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Open Access Highly Accessed Research article

Colonization of Morus alba L. by the plant-growth-promoting and antagonistic bacterium Burkholderia cepacia strain Lu10-1

Xianling Ji12*, Guobing Lu1*, Yingping Gai2, Huijv Gao1, Baoyun Lu1, Lingrang Kong2 and Zhimei Mu1

Author Affiliations

1 College of Forestry, Shandong Agricultural University, Tai'an, Shandong, 271018, China

2 State Key Laboratory of Crop Biology, Shandong Agricultural University, Tai'an, Shandong, 271018, China

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BMC Microbiology 2010, 10:243  doi:10.1186/1471-2180-10-243

Published: 20 September 2010

Abstract

Background

Anthracnose, caused by Colletotrichum dematium, is a serious threat to the production and quality of mulberry leaves in susceptible varieties. Control of the disease has been a major problem in mulberry cultivation. Some strains of Burkholderia cepacia were reported to be useful antagonists of plant pests and could increase the yields of several crop plants. Although B. cepacia Lu10-1 is an endophytic bacterium obtained from mulberry leaves, it has not been deployed to control C. dematium infection in mulberry nor its colonization patterns in mulberry have been studied using GFP reporter or other reporters. The present study sought to evaluate the antifungal and plant-growth-promoting properties of strain Lu10-1, to clarify its specific localization within a mulberry plant, and to better understand its potential as a biocontrol and growth-promoting agent.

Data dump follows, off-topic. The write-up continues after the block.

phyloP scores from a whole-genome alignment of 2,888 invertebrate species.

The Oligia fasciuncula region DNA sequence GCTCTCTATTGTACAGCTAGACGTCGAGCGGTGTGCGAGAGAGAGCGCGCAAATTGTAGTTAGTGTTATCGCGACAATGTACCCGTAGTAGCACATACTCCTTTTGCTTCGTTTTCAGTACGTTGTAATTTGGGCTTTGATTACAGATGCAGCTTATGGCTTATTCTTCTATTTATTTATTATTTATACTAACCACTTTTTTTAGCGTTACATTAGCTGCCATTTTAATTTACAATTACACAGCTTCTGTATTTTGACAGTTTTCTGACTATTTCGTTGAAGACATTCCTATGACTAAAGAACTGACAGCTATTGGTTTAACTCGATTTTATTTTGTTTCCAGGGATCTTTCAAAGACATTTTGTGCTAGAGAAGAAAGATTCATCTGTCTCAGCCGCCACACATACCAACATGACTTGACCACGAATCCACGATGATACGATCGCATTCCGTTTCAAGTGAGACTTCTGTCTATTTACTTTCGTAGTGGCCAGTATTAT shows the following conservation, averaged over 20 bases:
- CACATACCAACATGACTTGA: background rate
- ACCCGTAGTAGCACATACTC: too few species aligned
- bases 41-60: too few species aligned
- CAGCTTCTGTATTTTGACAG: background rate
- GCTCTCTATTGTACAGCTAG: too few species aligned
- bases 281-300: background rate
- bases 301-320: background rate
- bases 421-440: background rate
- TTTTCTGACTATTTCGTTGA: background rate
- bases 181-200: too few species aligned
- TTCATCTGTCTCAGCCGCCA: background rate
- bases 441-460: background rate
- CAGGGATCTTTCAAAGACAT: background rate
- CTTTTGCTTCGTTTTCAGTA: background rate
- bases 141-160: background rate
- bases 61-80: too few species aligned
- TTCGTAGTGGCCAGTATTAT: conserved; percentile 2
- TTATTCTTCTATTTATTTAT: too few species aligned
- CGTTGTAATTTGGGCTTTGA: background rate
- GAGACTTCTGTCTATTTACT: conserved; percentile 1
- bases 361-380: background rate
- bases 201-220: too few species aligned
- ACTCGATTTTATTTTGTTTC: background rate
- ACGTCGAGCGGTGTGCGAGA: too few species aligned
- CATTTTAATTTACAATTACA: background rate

Results

Lu10-1 inhibited conidial germination and mycelial growth of C. dematium in vitro; when applied on leaves or to the soil, Lu10-1 also inhibited the development of anthracnose in a greenhouse, but the effectiveness varied with the length of the interval between the strain treatment and inoculation with the pathogen. Strain Lu10-1 could survive in both sterile and non-sterile soils for more than 60 days. The strain produced auxins, contributed to P solubilization and nitrogenase activity, and significantly promoted the growth of mulberry seedlings. The bacteria infected mulberry seedlings through cracks formed at junctions of lateral roots with the main root and in the zone of differentiation and elongation, and the cells were able to multiply and spread, mainly to the intercellular spaces of different tissues. The growth in all the tissues was around 1-5 × 105 CFU per gram of fresh plant tissue.

Conclusions

Burkholderia cepacia strain Lu10-1 is an endophyte that can multiply and spread in mulberry seedlings rapidly and efficiently. The strain is antagonistic to C. dematium and acts as an efficient plant-growth-promoting agent on mulberry seedlings and is therefore a promising candidate as a biocontrol and growth-promoting agent.